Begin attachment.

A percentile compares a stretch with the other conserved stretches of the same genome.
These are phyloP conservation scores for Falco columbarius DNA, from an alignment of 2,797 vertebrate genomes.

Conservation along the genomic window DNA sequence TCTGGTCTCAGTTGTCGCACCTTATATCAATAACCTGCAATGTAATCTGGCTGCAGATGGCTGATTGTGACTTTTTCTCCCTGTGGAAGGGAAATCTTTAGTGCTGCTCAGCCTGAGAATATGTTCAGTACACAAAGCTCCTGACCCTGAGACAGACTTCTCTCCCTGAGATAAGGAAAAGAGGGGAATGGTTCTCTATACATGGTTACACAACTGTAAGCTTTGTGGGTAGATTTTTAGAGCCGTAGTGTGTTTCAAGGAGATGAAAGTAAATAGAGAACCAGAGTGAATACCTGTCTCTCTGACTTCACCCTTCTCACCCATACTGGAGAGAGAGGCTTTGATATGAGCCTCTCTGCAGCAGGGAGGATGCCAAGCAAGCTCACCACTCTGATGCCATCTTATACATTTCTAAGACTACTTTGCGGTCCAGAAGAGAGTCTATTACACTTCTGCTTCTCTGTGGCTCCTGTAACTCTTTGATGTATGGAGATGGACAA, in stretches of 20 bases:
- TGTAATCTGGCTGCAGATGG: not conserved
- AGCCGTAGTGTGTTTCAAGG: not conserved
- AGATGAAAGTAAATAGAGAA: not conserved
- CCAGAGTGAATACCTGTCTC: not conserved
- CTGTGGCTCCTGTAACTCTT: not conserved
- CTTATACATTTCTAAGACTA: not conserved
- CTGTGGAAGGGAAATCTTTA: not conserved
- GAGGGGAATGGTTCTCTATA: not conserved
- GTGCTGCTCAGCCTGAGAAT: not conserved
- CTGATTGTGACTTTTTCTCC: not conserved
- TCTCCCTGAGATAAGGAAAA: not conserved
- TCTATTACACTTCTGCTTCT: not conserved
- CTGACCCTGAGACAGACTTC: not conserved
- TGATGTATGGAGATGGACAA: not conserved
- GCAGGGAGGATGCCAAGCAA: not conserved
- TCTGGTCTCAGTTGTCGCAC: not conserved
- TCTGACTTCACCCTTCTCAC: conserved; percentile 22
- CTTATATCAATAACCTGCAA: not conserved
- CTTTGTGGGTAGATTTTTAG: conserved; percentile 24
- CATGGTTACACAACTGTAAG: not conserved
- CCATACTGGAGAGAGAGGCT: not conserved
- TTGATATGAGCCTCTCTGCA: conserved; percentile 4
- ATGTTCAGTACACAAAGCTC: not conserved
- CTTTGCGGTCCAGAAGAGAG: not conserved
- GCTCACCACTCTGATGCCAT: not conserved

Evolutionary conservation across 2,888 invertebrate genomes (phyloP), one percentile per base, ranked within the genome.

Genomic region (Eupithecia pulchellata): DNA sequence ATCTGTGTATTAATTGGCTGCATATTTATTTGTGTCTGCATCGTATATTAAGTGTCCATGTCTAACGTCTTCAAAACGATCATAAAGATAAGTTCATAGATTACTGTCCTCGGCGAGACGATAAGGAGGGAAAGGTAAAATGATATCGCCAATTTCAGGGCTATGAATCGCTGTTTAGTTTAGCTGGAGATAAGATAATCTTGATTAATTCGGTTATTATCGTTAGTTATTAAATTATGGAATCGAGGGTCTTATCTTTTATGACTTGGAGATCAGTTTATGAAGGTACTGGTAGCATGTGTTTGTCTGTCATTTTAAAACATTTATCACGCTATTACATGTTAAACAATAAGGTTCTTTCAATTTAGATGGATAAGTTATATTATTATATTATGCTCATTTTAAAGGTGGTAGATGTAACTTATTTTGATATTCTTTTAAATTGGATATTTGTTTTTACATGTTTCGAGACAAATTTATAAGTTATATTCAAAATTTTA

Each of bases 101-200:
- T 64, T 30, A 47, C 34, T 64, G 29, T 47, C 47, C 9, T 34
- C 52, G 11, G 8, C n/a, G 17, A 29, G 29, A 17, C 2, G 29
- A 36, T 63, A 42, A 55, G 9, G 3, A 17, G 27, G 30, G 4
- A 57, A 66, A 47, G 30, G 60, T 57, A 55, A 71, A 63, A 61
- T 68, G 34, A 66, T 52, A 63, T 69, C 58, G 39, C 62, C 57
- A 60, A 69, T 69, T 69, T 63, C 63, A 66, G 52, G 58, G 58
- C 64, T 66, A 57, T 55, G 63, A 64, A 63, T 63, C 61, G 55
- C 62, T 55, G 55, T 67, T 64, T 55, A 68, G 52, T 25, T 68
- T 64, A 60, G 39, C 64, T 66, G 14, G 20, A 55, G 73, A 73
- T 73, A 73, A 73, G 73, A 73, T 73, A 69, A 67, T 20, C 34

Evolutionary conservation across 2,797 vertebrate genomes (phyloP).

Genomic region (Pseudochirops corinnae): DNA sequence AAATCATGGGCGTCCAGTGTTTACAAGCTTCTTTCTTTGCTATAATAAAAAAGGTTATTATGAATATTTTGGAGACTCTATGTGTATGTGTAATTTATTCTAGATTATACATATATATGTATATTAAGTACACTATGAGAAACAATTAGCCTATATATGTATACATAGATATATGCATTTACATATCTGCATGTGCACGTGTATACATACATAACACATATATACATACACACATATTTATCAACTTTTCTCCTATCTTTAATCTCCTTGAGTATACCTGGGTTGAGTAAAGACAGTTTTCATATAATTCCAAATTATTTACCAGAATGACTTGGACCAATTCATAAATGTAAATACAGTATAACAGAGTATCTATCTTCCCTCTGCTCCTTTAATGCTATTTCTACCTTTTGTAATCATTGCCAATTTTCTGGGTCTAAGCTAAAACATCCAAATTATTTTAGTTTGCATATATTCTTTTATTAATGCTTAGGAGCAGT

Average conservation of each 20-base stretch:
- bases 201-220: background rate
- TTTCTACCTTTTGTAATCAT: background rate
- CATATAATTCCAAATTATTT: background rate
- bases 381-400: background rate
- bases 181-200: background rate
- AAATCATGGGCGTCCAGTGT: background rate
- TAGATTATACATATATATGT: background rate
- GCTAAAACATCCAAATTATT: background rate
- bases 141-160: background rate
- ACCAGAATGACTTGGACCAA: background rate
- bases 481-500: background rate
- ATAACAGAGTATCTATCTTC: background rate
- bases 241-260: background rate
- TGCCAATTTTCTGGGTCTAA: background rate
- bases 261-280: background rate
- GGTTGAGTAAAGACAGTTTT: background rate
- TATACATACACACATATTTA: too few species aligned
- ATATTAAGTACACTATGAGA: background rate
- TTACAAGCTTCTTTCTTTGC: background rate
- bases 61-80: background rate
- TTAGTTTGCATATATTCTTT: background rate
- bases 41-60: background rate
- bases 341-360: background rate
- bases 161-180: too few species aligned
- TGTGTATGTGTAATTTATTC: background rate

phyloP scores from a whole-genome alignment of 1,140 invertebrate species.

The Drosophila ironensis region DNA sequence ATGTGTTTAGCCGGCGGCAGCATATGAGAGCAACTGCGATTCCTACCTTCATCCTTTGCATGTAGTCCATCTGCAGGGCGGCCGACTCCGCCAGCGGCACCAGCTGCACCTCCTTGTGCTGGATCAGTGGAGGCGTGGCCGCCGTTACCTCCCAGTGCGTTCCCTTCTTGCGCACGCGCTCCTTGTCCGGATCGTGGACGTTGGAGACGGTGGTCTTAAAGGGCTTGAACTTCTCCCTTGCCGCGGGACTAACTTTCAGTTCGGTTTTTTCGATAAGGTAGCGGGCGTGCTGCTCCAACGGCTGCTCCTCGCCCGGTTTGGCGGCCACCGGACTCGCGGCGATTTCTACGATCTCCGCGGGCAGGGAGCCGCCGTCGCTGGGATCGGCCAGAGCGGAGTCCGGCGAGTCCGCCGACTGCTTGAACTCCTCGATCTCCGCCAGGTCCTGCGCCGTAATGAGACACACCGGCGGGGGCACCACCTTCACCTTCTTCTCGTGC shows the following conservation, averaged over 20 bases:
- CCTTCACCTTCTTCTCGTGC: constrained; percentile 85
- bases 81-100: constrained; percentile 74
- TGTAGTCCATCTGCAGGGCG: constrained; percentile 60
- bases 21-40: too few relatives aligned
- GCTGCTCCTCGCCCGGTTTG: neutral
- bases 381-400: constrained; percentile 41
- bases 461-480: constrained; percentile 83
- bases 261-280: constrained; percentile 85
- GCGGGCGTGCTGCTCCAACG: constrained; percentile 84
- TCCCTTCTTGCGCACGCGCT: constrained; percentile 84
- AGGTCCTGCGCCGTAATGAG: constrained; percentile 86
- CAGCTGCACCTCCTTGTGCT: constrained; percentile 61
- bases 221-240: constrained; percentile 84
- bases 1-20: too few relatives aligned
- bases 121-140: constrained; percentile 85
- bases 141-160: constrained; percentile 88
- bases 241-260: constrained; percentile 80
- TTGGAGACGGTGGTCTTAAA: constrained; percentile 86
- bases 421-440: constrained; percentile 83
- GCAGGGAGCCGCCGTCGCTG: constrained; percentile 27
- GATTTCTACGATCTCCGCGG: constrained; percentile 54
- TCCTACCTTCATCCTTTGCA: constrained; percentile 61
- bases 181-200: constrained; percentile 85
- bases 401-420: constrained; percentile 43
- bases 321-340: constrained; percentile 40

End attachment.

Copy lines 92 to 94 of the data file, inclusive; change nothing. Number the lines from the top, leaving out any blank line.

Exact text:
- GATTTCTACGATCTCCGCGG: constrained; percentile 54
- TCCTACCTTCATCCTTTGCA: constrained; percentile 61
- bases 181-200: constrained; percentile 85